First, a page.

To complete you dish, place the Tempeh and vegetables in the centre of your plate and drizzle some of the basil oil around it. Enjoy!

 

Rigatoni alla Checca, a Roman Recipe

Please do not hold a grudge on me, my Roman friends, but let’s admit that the Roman cuisine is essentially  oriented to the “basics” and to a rusticity that I often do not appreciate.  Yet,  give credit where credit is due: there are excellent recipes among the Roman ones too, and what I am describing today is exactly one of them, a very easy pasta, though rich in taste and flavour. The must is the ricotta cheese: it has to be the best you can afford.

Serves 4

  • 400 gr rigatoni
  • 300 gr ricotta cheese
  • 80 gr parmesan, freshly grated
  • 14 date or cherry tomatoes
  • 1 bunch fresh basil
  • 5 tbsp extravirgin olive oil of extra good quality, plus extra to garnish
  • black pepper, freshly ground, to your taste

In a large bowl whisk by hand the ricotta, parmesan and pepper until creamy. Dice the tomatoes to super tiny cubes and add to the ricotta mixture,  together with the basil leaves, washed, drained,  pat-dried and cut by hand into small stripes. Season with the oil and let rest for 2 hours at room temperature. Add some sea salt only before serving.

Boil the rigatoni in salted water (keep 1 cup of water in case the sauce is too thick), transfer to the bowl with the sauce and toss everything together. Add a further glug of oil, salt to your taste, some extra pepper and serve.

Potatoes Cubes with Buttery Spicy Breadcrumbs

Potatoes like these are a mind-blowing experience and, OMG, so easy to prepare and so inexpensive that there’s nothing more to tell in order to persuade you. Try them, Scouts honour!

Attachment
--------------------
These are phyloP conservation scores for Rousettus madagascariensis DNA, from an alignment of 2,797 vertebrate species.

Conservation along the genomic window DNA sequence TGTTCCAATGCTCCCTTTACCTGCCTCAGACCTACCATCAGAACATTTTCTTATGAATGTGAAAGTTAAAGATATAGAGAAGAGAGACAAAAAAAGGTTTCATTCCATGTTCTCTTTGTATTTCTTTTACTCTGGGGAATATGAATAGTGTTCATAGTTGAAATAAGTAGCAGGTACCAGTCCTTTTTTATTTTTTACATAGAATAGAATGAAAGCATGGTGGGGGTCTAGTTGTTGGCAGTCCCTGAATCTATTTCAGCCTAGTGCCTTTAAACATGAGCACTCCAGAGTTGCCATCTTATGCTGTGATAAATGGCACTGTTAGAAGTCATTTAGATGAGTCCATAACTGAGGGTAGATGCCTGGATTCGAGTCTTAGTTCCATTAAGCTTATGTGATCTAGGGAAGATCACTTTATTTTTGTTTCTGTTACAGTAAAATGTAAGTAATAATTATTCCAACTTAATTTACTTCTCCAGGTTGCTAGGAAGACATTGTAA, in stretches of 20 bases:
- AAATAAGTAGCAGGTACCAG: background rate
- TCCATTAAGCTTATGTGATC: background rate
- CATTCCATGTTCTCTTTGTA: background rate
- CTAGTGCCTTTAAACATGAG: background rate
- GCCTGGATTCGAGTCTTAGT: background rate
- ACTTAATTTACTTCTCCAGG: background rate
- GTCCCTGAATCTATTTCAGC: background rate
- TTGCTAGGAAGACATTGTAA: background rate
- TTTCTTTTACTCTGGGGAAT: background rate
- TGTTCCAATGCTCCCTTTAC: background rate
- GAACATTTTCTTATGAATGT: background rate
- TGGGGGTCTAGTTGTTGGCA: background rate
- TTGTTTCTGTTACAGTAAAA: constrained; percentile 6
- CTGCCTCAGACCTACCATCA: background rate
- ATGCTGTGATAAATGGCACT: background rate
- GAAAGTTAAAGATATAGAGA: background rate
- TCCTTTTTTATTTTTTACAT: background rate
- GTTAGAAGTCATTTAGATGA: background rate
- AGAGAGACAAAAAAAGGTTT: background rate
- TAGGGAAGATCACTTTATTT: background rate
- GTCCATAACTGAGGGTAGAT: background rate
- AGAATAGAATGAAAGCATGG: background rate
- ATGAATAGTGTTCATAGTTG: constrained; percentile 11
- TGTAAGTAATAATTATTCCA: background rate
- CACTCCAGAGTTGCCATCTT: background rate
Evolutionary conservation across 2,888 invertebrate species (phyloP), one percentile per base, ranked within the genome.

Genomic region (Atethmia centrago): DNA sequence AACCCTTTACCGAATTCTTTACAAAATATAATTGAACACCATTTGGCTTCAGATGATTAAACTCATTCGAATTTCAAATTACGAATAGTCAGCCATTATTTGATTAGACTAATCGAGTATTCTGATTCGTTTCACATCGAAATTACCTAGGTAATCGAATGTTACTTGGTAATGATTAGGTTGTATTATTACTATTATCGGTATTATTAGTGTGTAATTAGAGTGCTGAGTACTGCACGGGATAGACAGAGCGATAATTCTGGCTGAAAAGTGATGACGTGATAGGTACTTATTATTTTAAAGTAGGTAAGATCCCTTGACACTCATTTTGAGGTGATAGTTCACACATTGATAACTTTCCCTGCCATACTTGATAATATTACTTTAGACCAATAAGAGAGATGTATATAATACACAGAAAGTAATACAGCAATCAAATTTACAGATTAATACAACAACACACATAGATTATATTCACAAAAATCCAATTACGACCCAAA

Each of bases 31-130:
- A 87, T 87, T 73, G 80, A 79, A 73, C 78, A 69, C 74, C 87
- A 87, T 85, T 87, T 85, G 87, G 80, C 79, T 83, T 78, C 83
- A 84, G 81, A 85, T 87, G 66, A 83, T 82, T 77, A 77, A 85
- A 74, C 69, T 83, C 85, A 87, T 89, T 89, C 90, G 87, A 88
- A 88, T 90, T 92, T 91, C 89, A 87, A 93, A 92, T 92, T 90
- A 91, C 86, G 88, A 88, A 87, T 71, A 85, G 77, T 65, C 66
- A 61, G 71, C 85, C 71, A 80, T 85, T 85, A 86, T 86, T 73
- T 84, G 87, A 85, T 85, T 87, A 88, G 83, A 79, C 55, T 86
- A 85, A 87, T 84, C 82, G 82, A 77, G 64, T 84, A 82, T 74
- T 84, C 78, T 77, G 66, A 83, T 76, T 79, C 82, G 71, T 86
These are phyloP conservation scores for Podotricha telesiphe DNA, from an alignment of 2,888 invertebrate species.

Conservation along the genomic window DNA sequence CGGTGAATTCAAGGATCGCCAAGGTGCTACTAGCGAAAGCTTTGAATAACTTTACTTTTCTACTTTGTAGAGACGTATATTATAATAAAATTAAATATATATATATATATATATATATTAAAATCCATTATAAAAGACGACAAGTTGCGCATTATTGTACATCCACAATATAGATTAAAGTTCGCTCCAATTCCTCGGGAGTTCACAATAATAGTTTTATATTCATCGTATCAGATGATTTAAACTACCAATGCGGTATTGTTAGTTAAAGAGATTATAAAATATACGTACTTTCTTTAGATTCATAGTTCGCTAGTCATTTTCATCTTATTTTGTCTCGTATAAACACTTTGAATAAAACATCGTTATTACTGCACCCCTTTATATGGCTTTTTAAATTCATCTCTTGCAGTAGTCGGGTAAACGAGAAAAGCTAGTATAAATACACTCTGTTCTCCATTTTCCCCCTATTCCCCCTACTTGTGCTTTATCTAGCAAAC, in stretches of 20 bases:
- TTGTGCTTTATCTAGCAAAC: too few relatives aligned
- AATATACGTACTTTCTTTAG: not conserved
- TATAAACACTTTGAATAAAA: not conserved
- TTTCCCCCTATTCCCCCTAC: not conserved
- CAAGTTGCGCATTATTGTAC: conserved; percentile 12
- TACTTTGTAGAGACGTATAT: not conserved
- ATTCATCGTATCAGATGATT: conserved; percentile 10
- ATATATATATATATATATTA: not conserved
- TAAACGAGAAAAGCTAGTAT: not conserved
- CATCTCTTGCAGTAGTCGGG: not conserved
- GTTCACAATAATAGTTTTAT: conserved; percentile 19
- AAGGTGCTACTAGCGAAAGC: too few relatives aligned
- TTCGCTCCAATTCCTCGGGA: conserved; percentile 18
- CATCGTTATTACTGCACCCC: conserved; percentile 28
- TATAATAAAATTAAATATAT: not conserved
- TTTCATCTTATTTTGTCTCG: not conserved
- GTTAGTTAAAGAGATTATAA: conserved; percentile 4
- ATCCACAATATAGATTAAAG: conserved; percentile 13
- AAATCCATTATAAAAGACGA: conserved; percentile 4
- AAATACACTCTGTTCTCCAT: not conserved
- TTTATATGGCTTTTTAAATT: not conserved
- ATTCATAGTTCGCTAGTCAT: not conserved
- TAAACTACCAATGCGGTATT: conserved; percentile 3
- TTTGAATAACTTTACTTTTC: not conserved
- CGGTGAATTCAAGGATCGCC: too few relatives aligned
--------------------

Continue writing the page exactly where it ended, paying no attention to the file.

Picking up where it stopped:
Serves 4-6

  • 1 kg potatoes, peeled and cubed into sizes of 2,5 x 2,5 cm
  • 200 gr butter
  • 100 gr breadcrumbs
  • 1 tsp cinnamon powder
  • 1/4 tsp cloves powder

Place the potatoes in cold, salted water with a tbsp vinegar. Bring to a boil and let cook until the potatoes are soft, yet chunkie. Drain and let cool to room temperature.

In a large pan melt the butter, when foaming add the breadcrumbs and spicies and let cook until golden.

Add the potatoes and mix well until completely coated with the sauce. Season with salt and pepper to your taste and serve hot.

Super Crunchy Fig and Ricotta Cheese Gratin

What is better than figs dipped in a sea of creamy ricotta cheese mix and surprisingly, deliciously crunchy? Either prepared the day ahead and refrigerated or eaten lukewarm, this is a cake you will treasure.

Serves 8

  • 500 gr fresh ricotta cheese
  • 800 gr figs, ripe but not too soft
  • 200 gr caster sugar
  • 40 gr brown sugar
  • 4 free range eggs
  • 6 amaretti biscuits (optional) or 50 gr almonds, skin on, coarsely crushed
  • 50 gr butter

In a large bowl mix the ricotta, egg yolks and caster sugar working with a fork.

Whisk the egg whites until stiff and glossy, then incorporate into the ricotta mix.

Grease a ceramic baking dish with some butter, scatter with a few breadcrumbs discarding the excess, then pour the batter. Place the figs halfway in the batter, forming a circle.

Scatter the butter flakes on top, sprinkle the brown sugar and bake in the oven at 190°C for 15 minutes. Now sprinkle the amaretti, crushed with a mortar and pestle, or with the almonds, and bake for an additional 30 minutes. If the gratin becomes too golden, cover with aluminum foil.